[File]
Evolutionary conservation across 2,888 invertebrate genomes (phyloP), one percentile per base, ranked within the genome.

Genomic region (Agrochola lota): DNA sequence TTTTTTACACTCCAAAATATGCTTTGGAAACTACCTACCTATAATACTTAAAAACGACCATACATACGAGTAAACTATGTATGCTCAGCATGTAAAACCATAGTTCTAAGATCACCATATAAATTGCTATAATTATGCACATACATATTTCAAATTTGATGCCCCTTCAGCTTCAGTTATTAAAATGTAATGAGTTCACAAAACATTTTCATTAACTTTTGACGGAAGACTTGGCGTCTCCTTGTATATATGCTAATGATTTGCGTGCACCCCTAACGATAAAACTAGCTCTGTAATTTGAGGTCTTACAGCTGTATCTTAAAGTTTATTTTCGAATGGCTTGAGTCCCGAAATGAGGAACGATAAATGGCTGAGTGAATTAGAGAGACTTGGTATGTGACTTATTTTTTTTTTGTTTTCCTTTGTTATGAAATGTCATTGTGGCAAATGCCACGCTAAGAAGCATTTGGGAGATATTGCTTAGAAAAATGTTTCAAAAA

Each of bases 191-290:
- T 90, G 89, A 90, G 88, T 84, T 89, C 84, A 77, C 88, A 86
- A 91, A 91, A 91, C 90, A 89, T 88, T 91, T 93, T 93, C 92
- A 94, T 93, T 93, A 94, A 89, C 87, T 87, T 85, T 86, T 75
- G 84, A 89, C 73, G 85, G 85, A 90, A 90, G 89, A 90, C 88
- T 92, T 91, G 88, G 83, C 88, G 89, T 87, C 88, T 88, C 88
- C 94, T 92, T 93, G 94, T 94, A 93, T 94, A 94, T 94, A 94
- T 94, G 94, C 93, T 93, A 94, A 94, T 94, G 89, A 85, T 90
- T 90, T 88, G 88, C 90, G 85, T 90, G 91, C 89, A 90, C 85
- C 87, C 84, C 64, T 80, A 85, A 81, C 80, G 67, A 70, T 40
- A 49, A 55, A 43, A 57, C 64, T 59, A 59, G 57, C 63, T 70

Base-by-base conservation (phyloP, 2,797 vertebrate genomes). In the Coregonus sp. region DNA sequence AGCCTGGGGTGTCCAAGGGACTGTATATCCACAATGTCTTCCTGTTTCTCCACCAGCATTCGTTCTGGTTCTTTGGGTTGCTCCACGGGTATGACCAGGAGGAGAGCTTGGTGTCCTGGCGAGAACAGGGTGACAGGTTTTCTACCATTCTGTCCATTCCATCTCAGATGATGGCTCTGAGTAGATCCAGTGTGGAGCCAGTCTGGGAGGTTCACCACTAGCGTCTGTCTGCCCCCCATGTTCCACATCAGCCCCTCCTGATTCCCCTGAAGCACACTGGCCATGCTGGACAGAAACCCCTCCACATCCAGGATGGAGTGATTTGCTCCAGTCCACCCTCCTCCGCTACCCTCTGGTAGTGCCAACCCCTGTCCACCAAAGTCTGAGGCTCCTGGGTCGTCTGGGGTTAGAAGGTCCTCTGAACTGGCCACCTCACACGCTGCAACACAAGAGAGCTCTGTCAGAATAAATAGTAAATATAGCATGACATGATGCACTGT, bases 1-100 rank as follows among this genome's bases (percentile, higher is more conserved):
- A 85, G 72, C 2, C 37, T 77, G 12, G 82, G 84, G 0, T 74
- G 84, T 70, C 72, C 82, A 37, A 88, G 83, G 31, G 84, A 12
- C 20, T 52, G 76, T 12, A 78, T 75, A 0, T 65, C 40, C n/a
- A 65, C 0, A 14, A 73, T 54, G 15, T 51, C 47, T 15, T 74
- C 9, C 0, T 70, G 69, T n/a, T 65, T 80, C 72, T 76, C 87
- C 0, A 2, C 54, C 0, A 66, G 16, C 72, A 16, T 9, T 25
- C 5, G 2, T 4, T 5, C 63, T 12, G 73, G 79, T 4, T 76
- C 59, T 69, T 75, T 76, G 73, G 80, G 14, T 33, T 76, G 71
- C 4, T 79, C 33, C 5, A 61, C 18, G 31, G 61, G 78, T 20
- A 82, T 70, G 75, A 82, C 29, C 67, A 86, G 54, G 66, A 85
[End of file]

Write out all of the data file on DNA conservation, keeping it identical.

Evolutionary conservation across 2,888 invertebrate genomes (phyloP), one percentile per base, ranked within the genome.

Genomic region (Agrochola lota): DNA sequence TTTTTTACACTCCAAAATATGCTTTGGAAACTACCTACCTATAATACTTAAAAACGACCATACATACGAGTAAACTATGTATGCTCAGCATGTAAAACCATAGTTCTAAGATCACCATATAAATTGCTATAATTATGCACATACATATTTCAAATTTGATGCCCCTTCAGCTTCAGTTATTAAAATGTAATGAGTTCACAAAACATTTTCATTAACTTTTGACGGAAGACTTGGCGTCTCCTTGTATATATGCTAATGATTTGCGTGCACCCCTAACGATAAAACTAGCTCTGTAATTTGAGGTCTTACAGCTGTATCTTAAAGTTTATTTTCGAATGGCTTGAGTCCCGAAATGAGGAACGATAAATGGCTGAGTGAATTAGAGAGACTTGGTATGTGACTTATTTTTTTTTTGTTTTCCTTTGTTATGAAATGTCATTGTGGCAAATGCCACGCTAAGAAGCATTTGGGAGATATTGCTTAGAAAAATGTTTCAAAAA

Each of bases 191-290:
- T 90, G 89, A 90, G 88, T 84, T 89, C 84, A 77, C 88, A 86
- A 91, A 91, A 91, C 90, A 89, T 88, T 91, T 93, T 93, C 92
- A 94, T 93, T 93, A 94, A 89, C 87, T 87, T 85, T 86, T 75
- G 84, A 89, C 73, G 85, G 85, A 90, A 90, G 89, A 90, C 88
- T 92, T 91, G 88, G 83, C 88, G 89, T 87, C 88, T 88, C 88
- C 94, T 92, T 93, G 94, T 94, A 93, T 94, A 94, T 94, A 94
- T 94, G 94, C 93, T 93, A 94, A 94, T 94, G 89, A 85, T 90
- T 90, T 88, G 88, C 90, G 85, T 90, G 91, C 89, A 90, C 85
- C 87, C 84, C 64, T 80, A 85, A 81, C 80, G 67, A 70, T 40
- A 49, A 55, A 43, A 57, C 64, T 59, A 59, G 57, C 63, T 70

Base-by-base conservation (phyloP, 2,797 vertebrate genomes). In the Coregonus sp. region DNA sequence AGCCTGGGGTGTCCAAGGGACTGTATATCCACAATGTCTTCCTGTTTCTCCACCAGCATTCGTTCTGGTTCTTTGGGTTGCTCCACGGGTATGACCAGGAGGAGAGCTTGGTGTCCTGGCGAGAACAGGGTGACAGGTTTTCTACCATTCTGTCCATTCCATCTCAGATGATGGCTCTGAGTAGATCCAGTGTGGAGCCAGTCTGGGAGGTTCACCACTAGCGTCTGTCTGCCCCCCATGTTCCACATCAGCCCCTCCTGATTCCCCTGAAGCACACTGGCCATGCTGGACAGAAACCCCTCCACATCCAGGATGGAGTGATTTGCTCCAGTCCACCCTCCTCCGCTACCCTCTGGTAGTGCCAACCCCTGTCCACCAAAGTCTGAGGCTCCTGGGTCGTCTGGGGTTAGAAGGTCCTCTGAACTGGCCACCTCACACGCTGCAACACAAGAGAGCTCTGTCAGAATAAATAGTAAATATAGCATGACATGATGCACTGT, bases 1-100 rank as follows among this genome's bases (percentile, higher is more conserved):
- A 85, G 72, C 2, C 37, T 77, G 12, G 82, G 84, G 0, T 74
- G 84, T 70, C 72, C 82, A 37, A 88, G 83, G 31, G 84, A 12
- C 20, T 52, G 76, T 12, A 78, T 75, A 0, T 65, C 40, C n/a
- A 65, C 0, A 14, A 73, T 54, G 15, T 51, C 47, T 15, T 74
- C 9, C 0, T 70, G 69, T n/a, T 65, T 80, C 72, T 76, C 87
- C 0, A 2, C 54, C 0, A 66, G 16, C 72, A 16, T 9, T 25
- C 5, G 2, T 4, T 5, C 63, T 12, G 73, G 79, T 4, T 76
- C 59, T 69, T 75, T 76, G 73, G 80, G 14, T 33, T 76, G 71
- C 4, T 79, C 33, C 5, A 61, C 18, G 31, G 61, G 78, T 20
- A 82, T 70, G 75, A 82, C 29, C 67, A 86, G 54, G 66, A 85